There is absolutely nothing incompatible with freedom and democracy about enforcing basic security procedures in a time of war and in the face of an enemy who has already proven highly adept at compromising government secrets.

Employment in the government is a privilege, not a right, and the government rightly holds its employees to higher standards of loyalty and behavior than most private companies would (I thought that had been settled during the big civil service debates back in the days of President Arthur). That's why Truman penned the executive order establishing mandatory loyalty screenings. All McCarthy did was hold the government's feet to the fire about enforcing them.
 
K

KBunker

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Umm... wrong.

"I submit the following list of American traitors, who provided aid and comfort to the enemy in a time of war."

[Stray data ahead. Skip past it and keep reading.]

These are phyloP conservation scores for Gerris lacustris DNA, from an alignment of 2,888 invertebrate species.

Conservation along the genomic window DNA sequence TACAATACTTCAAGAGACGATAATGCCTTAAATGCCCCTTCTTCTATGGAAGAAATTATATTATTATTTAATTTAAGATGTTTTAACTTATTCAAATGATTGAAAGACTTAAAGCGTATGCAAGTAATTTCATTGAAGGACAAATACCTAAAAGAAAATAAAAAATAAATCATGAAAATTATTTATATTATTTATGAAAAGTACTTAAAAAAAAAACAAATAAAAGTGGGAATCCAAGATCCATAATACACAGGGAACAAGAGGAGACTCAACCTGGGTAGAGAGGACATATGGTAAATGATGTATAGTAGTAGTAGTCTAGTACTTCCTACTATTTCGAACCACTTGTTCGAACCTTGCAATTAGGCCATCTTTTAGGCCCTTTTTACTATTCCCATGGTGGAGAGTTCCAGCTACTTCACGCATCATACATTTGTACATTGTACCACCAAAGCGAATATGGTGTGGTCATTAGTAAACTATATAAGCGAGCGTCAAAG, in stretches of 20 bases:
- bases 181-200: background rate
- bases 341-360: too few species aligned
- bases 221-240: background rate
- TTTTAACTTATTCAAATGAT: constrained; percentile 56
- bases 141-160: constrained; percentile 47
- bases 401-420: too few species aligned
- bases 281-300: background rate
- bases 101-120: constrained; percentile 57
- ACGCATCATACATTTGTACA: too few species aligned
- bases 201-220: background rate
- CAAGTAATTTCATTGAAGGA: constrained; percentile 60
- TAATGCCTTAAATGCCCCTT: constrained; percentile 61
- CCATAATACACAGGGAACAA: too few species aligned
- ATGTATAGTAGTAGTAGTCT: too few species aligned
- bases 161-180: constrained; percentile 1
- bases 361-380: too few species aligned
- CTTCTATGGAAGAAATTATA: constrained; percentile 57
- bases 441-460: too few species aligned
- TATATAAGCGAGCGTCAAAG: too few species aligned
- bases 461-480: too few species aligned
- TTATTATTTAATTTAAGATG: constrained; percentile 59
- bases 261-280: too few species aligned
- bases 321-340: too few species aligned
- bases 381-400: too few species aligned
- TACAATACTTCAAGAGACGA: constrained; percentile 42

I haven't researched your whole list, but some, and probably most, of the people on don't fit your description. The time period in question for some/most of these people is WWII, and the country for whom some/most of them were agents was the Soviet Union. If you take a little peek at a history book, you'll see that the Soviet Union was an ally of the United States during that little conflict.

And if some of those on your list were agents after the war, then for your description to fit you have to pretend that the cold war was a "war".

But I expect pretending is something you spend a lot of time doing -- enjoy it!
 

Mr. Shaman

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At any rate, insofar as McCarthy was fundamentally right about the degree to which the American government was compromised, I am not interested in the politics of his motives.
....Even if his motives were all about Politics?? :confused:

In the meantime McCarthy appeared on the covers of Time and Newsweek and campaigned in support of Republican candidates and against Tydings, going so far as to fabricate a photo purporting to show Tydings huddled with communist leaders. "The Democrats attempted desperately to fend off these assaults," Stone explained, and Truman responded that those claiming the domestic United States was in peril had lost all sense of restraint and decency.